At primary school I could rattle of all the times tables up to 12 x very early but for some reason I had a mental block on 6 x 7 . Had to stop and count in my head from 5 x 7 . Most strange.

  25. Fiona,

    It is your expertise.

    Are you the analyst and will publish a paper or are you the tutor who encourages those in your charge to research and report?

  26. The ABC has been corrupted and is better consigned as an impartial observe of current affairs in Oz to the scrap heap.

  27. Ducky,


    I’m already a co-author on one major paper on the topic. Others are in the pipeline.

    The graduate students have been publishing away like mad. Some good stuff, too.

  28. Fiona,

    If you would like an editor, for free, I am wiling and available.

    I have no expertise in the context but I can do logical argument and grammar.

  29. Fiona,

    “Publishing like mad” through force or willing?

    Marking stuff must be like having the consequences of having permitted a heinous crime.

    Good to see you come across decent stuff, now and again.

  30. Further correspondence will not be entered into.

    Until tomorrow.

    Lewis series 8 calls.

  31. Ducky,

    That is a very kind offer: thank you.

    Both my senior (as in vastly more experience and erudition in the area, as well as in terms of age) colleagues write very well, and both are acutely aware of the styles of writing appropriate to different journals. They are both formidable when it comes to argument.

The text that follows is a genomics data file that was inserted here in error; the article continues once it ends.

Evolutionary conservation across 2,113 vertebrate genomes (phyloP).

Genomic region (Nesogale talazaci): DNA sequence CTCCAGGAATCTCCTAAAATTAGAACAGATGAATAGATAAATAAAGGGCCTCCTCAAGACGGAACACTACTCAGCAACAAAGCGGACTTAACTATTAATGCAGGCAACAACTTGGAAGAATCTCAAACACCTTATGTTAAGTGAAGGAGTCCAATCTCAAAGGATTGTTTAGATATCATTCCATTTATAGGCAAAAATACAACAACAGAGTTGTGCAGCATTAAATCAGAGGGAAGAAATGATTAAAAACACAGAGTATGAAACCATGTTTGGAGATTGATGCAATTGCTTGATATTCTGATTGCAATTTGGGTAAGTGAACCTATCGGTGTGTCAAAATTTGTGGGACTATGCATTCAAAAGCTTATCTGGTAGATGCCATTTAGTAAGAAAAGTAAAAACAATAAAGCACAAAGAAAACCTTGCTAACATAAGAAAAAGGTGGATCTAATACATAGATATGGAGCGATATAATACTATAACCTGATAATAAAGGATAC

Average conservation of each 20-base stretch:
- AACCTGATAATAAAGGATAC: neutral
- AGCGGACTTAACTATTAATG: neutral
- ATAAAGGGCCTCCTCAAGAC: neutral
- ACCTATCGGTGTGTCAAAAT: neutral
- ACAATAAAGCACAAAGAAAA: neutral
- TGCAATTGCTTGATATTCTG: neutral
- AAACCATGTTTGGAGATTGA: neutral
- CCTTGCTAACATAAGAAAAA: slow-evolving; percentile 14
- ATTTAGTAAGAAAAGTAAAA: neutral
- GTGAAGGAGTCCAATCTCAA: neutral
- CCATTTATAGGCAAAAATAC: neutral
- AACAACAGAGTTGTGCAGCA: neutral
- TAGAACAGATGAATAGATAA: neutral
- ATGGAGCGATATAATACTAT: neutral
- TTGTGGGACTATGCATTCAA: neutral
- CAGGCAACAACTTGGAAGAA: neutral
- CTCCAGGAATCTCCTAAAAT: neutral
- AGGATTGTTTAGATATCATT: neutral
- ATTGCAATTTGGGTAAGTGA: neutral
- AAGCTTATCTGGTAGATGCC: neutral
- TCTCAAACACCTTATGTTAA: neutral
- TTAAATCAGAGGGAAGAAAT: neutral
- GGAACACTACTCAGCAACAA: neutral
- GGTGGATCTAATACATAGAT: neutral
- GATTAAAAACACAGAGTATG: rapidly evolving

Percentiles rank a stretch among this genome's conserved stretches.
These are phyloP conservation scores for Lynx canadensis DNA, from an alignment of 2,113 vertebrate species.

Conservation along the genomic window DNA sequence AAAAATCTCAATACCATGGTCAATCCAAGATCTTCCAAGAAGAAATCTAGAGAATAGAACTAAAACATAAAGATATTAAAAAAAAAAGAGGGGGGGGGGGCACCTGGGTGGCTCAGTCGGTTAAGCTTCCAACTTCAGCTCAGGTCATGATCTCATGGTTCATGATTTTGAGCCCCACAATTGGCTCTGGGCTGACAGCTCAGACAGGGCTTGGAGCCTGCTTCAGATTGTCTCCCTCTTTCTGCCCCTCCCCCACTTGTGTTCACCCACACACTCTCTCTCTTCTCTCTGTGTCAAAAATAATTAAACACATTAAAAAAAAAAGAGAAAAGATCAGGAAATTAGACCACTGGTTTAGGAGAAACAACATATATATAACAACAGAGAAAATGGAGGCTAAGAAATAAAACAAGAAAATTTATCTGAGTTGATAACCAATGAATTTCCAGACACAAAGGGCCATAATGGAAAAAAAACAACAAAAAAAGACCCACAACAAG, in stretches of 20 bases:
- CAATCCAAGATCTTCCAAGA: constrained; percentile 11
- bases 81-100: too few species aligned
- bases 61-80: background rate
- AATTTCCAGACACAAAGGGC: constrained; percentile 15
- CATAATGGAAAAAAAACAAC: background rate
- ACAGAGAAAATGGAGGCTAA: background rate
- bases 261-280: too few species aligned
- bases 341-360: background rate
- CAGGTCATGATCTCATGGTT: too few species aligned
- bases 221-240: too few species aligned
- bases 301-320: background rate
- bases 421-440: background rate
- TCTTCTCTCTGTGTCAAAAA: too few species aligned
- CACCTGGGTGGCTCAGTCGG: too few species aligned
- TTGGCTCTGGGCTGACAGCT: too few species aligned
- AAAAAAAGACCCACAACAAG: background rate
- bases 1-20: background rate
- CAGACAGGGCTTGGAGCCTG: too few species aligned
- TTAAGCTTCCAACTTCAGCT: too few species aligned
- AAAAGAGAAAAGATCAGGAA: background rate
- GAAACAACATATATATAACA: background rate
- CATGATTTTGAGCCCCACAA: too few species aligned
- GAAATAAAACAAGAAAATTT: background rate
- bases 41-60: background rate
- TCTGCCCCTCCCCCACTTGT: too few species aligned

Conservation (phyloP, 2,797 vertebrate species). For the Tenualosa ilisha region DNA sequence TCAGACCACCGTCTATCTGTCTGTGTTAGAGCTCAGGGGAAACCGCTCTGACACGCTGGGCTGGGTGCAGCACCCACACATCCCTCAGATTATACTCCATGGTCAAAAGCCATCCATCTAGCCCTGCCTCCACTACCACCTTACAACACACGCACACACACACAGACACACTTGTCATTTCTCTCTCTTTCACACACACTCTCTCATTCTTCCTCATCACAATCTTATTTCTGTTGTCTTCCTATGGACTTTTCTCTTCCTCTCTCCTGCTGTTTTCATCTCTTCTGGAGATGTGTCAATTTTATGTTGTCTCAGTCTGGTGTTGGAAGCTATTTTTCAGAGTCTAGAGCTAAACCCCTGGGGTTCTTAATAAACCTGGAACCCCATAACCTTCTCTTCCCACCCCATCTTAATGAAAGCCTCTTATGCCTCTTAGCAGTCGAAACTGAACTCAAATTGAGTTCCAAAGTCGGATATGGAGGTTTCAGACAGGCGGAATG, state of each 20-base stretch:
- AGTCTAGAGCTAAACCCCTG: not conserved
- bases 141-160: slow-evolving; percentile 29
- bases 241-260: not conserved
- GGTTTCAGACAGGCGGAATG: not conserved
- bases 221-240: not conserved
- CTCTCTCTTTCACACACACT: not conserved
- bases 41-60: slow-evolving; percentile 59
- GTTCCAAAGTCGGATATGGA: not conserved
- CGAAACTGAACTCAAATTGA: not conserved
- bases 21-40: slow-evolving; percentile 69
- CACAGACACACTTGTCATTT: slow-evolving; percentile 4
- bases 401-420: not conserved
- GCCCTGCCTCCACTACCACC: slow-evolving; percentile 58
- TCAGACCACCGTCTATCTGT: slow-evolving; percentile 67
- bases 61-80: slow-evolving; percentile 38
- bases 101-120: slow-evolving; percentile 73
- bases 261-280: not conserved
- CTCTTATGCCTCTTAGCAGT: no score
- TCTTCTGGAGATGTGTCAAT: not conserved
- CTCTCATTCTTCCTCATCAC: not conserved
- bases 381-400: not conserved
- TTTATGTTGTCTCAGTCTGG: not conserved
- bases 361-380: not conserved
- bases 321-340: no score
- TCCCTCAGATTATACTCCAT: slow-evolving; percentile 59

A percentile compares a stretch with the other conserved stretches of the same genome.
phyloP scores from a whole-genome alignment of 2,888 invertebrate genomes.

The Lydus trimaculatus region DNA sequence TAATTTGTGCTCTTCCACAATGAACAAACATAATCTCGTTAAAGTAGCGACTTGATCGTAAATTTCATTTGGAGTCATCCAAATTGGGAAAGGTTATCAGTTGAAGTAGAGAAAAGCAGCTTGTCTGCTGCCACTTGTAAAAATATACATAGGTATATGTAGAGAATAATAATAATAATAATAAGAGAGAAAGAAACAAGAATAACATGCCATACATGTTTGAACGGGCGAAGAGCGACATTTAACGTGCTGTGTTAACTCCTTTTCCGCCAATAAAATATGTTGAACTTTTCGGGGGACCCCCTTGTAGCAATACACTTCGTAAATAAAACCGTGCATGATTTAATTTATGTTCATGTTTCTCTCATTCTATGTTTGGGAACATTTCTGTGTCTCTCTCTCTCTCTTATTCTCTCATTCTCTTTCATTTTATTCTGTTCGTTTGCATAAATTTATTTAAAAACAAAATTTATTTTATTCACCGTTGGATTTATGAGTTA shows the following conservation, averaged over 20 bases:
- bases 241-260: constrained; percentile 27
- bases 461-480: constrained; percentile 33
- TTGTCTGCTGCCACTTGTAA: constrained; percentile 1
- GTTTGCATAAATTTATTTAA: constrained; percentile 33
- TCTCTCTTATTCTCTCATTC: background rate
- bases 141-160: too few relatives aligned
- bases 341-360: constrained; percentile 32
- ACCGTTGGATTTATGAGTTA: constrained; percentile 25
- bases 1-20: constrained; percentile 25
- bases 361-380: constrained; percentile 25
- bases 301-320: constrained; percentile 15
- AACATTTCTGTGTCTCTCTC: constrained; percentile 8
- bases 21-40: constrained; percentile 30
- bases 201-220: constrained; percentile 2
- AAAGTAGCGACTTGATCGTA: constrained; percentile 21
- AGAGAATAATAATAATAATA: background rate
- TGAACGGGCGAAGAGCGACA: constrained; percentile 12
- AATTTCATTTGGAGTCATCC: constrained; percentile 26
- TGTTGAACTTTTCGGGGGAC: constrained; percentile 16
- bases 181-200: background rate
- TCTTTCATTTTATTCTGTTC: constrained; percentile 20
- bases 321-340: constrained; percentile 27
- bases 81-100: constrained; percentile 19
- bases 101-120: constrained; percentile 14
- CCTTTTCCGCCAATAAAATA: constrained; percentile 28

I like to think I sort of hold my own on both fronts, but am probably deluding myself.

    As for the students, nowadays one of their obligations when doing a PhD is to publish as they go. The thesis I recently read in its almost final form incorporated the student’s three published studies. Those publications are submitted to anatomical scrutiny before they are submitted, and afterwards when the reviews come in, and then again, and again, and again . . .

    Maybe, if I’d had to endure such a process, I wouldn’t have suffered from severe writer’s block for the past decade.

  32. Kaffeeklatscher,

    language maven

    I’m definitely an amateur (in its proper sense) of language. As a v young child, I adored listening to My Word, a passion that continued until the broadcasts disappeared.

    When I was in primary school, my father required me to learn one page of the dictionary every day of the school holidays. When he returned from work in the evening I had to be able to spell each word, give its derivation, and use it correctly in a sentence of my own devising.

    Strangely, this experience did not put me off words.

    Now, what are your thoughts about testudinarious?

Comments are closed.